Friday, August 5, 2011

Tower Construction


Being out of state for a while gives me a chance to catch up on a few of those videos I mentioned a while back.  Here's one of them.

I was asked to put something together for the Western Regional FAA Annual Conference in San Francisco this past May, and decided to use some of the photos I've done of the FAA's new air traffic control tower project at Kona International Airport.  Since I'm currently travelling I don't know for sure how much the project was affected by the recent budget hubbub in Washington, D.C., but I assume they may have had to shut down for at least a few days somewhere along the way.  Hopefully everybody is back again and getting paychecks.

The FAA conference was held on June 6.  The video is current through about May 24th or so and shows progress panoramas and a couple time lapse videos of interesting elements of the project.  The contractor's work is scheduled to complete early this fall.  From there the FAA will proceed with installation and testing of their electronic equipment.  Full operations out of the new digs should be ready to begin sometime in Fall 2012.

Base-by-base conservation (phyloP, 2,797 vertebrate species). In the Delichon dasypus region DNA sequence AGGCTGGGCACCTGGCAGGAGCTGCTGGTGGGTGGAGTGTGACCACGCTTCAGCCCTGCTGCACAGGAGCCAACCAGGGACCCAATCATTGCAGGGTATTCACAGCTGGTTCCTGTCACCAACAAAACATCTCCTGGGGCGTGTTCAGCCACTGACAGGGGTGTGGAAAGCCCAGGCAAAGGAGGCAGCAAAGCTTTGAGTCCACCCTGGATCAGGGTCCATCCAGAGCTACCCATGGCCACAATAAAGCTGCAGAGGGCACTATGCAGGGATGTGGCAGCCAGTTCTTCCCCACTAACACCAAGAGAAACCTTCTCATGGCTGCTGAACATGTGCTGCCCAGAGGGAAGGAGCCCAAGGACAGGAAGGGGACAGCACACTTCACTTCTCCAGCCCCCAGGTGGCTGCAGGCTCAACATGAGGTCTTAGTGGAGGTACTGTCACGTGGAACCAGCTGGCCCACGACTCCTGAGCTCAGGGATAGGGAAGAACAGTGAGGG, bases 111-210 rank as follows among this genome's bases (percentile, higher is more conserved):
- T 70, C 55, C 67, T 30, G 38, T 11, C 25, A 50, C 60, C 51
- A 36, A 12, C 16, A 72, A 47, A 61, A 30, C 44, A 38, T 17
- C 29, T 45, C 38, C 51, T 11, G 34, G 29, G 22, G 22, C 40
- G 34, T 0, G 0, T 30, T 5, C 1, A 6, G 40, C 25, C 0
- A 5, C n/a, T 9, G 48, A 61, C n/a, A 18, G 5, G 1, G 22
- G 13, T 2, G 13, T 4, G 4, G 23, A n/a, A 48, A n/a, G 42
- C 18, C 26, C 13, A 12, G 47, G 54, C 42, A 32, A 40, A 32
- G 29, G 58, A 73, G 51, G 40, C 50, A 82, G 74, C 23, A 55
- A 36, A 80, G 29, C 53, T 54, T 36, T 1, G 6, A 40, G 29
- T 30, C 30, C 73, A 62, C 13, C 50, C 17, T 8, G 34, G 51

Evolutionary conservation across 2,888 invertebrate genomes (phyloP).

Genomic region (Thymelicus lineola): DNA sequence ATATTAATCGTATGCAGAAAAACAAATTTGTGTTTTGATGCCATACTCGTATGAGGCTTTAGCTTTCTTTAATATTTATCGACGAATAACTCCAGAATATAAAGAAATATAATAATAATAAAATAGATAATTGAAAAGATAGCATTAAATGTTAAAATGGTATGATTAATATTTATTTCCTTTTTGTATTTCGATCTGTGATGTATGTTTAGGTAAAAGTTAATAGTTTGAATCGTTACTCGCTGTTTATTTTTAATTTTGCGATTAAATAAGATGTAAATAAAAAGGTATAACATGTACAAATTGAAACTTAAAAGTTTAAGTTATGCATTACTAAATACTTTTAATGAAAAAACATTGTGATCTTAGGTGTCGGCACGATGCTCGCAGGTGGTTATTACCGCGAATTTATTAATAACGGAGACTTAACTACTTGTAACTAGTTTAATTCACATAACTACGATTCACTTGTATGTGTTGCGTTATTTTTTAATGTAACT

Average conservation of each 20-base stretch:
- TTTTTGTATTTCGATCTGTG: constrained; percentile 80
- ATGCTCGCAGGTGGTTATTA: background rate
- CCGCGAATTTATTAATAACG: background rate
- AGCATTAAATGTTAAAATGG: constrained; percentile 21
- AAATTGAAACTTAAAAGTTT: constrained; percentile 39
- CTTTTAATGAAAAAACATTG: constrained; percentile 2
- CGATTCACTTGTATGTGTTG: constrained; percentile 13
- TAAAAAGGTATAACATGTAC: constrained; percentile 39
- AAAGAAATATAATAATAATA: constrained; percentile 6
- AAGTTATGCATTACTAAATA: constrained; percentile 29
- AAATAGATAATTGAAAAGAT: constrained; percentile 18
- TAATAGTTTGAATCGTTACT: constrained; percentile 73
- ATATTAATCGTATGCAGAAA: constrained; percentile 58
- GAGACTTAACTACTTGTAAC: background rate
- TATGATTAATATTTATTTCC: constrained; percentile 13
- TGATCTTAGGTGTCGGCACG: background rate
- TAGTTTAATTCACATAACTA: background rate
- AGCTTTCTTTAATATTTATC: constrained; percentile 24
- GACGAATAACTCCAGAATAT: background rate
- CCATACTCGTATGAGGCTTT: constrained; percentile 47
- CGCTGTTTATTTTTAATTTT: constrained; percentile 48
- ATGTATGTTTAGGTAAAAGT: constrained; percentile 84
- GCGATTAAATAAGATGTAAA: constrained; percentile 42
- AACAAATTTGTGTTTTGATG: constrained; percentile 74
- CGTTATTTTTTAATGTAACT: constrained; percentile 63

3 comments:

  1. Dave,

    Great video!! I post a link to it on my blog.

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  2. Not sure why they opted for a 119 foot ATC vs something taller. The runway is 11,000 feet...which isn't fully visible from the new tower. It's such a waste of tax money to build something "temporary" just to make way for a taller ATC soon after that.

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  3. I'm not sure where the Anonymous commentor got their information, but I doubt they were in the FAA's AFTIL visualization room with us in 2007 when the selection was made for this site and cab elevation.

    There is no question that all airfield movement area surfaces at Kona Airport will be visible from the cab of the new control tower, including not only all existing runway and taxiways but the master-planned future parallel runway and heliport.

    Air traffic control tower site selections nowadays are a rigourous process that includes the preparation of a complete 3D surface model of the airport and visual projection all sites under study in a mock-up facility prior to final selection. A final selection is only made upon completion of a Safety Management Analysis report that either eliminates all risks or recommends design or operational measures to mitigate them. Key in this analysis is the ability to see all areas being controlled.

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